Honda’s first electric vehicles to arrive in Australia might arrive here earlier than previously expected, with a timeline of within the next three years on the cards.

    Reports from a roundtable meeting with Honda Australia boss Carolyn McMahon in March 2023 suggested the brand wouldn’t launch an EV locally within the next five years, putting 2028 as the year in which the first model could be expected.

    However, speaking last week at the launch of the new Accord, Ms McMahon set out to correct the record, claiming the widely reported 2028 figure was incorrect – but without specifying a new date.

    “I think this time last year we spoke about our mid-term plan, some pegged that at 2028 [for the first EV’s launch],” Ms McMahon told media present.

    “It’ll be earlier than that. I can’t tell you exactly at this point because we’re still firming that up, but in the background we’re working really hard on Honda’s movement into introducing battery electric [vehicles] into the Australian market.”

    While Honda now offers a hybrid variant of every model in its local range, it has never sold an EV in Australia – though grey market imports of the now-defunct Honda e city car have occurred through third-party companies.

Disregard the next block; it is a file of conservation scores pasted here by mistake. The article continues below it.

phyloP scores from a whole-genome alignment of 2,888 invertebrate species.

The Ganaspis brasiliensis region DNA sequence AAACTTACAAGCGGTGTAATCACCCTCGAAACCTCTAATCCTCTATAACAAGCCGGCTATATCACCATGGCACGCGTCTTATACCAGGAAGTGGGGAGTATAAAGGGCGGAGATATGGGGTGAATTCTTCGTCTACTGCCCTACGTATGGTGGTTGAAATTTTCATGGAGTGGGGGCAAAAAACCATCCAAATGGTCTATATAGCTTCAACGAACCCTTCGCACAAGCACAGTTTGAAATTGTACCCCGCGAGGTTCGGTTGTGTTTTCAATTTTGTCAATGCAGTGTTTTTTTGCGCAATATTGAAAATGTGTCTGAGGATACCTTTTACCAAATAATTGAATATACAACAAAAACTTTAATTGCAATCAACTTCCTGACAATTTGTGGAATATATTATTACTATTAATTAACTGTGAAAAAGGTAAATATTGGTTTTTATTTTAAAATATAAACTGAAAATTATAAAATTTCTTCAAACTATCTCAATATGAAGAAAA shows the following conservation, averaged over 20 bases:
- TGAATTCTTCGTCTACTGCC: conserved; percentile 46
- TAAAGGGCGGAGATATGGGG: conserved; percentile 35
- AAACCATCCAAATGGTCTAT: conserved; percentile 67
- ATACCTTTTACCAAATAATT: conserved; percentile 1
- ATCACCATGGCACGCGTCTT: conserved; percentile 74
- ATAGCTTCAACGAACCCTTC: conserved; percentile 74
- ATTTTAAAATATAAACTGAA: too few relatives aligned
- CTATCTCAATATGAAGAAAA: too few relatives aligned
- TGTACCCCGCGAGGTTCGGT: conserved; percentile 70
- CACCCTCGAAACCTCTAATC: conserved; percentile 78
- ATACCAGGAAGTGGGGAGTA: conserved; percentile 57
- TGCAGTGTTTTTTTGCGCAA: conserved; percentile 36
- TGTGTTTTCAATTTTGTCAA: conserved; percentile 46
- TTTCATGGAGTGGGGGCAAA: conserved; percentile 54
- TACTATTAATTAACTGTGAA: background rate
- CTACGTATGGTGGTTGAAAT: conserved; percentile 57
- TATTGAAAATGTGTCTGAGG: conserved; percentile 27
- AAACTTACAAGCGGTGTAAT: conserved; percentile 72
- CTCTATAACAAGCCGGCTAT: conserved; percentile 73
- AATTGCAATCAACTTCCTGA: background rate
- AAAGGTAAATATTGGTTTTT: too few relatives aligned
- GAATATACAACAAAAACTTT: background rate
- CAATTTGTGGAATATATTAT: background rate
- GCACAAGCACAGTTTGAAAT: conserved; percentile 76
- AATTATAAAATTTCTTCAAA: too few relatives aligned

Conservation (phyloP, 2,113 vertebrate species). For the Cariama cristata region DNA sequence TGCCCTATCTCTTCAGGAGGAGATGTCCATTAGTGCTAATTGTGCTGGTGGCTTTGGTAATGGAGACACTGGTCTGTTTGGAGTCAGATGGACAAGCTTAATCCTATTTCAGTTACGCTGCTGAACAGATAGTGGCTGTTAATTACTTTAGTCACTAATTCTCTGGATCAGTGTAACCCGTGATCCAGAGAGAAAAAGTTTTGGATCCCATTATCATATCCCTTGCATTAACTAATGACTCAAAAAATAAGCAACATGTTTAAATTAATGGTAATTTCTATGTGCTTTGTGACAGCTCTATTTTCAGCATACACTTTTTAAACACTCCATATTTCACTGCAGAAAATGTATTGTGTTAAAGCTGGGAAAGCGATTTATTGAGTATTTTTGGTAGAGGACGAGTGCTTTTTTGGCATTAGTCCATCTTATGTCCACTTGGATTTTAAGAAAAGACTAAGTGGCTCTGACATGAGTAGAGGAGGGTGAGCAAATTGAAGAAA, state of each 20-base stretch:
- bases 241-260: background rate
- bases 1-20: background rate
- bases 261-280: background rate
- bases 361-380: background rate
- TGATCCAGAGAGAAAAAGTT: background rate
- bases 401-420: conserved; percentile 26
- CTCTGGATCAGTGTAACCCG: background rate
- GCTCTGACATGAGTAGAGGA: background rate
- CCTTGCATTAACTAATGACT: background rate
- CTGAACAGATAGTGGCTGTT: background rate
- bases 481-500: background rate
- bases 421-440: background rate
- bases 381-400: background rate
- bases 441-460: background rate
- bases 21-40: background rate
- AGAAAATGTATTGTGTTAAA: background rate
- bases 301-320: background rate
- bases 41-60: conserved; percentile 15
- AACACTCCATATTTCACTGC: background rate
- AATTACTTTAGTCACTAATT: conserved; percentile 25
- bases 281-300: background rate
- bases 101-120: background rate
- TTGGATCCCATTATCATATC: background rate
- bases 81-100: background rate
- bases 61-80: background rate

At present, Honda currently produces a limited selection of EVs in China, Europe, Thailand and, in partnership with General Motors, in Mexico.

    It recently pulled the plug on the Europe-focused e hatchback but commenced exports of its Chinese e:Ny1 to Europe. The small crossover is also built in Thailand.

    The carmaker plans to roll out a total of 30 EVs globally by 2030 with more models coming from Japan and other countries.

    Honda also announced it will invest CAD$15 billion (A$16.8 billion) along with an as-yet unnamed joint venture partner to establish an EV assembly and battery plant in Ontario, Canada for the North American market.

    When asked whether any of these regions had been shortlisted or ruled out as the source of Australian-bound EVs, Ms McMahon said supply will be based on which production line can cater to local compliance regulations.

    “We’ll draw from wherever we can to meet the compliance requirements of this market, and can meet the majority of consumer requirements from the market,” Ms McMahon said.

    “At the moment we’re not ruling anything out, so unfortunately I can’t comment on specifics today.”

    Out of the nine Japanese carmakers operating in Australia, five sell EVs: Toyota, Lexus, Mazda, Nissan and Subaru. Suzuki, Isuzu Ute, Mitsubishi and Honda don’t currently offer battery-electric vehicles to local buyers.

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    Jordan Mulach

    Born and raised in Canberra, Jordan has worked as a full-time automotive journalist since 2021, being one of the most-published automotive news writers in Australia before joining CarExpert in 2024.

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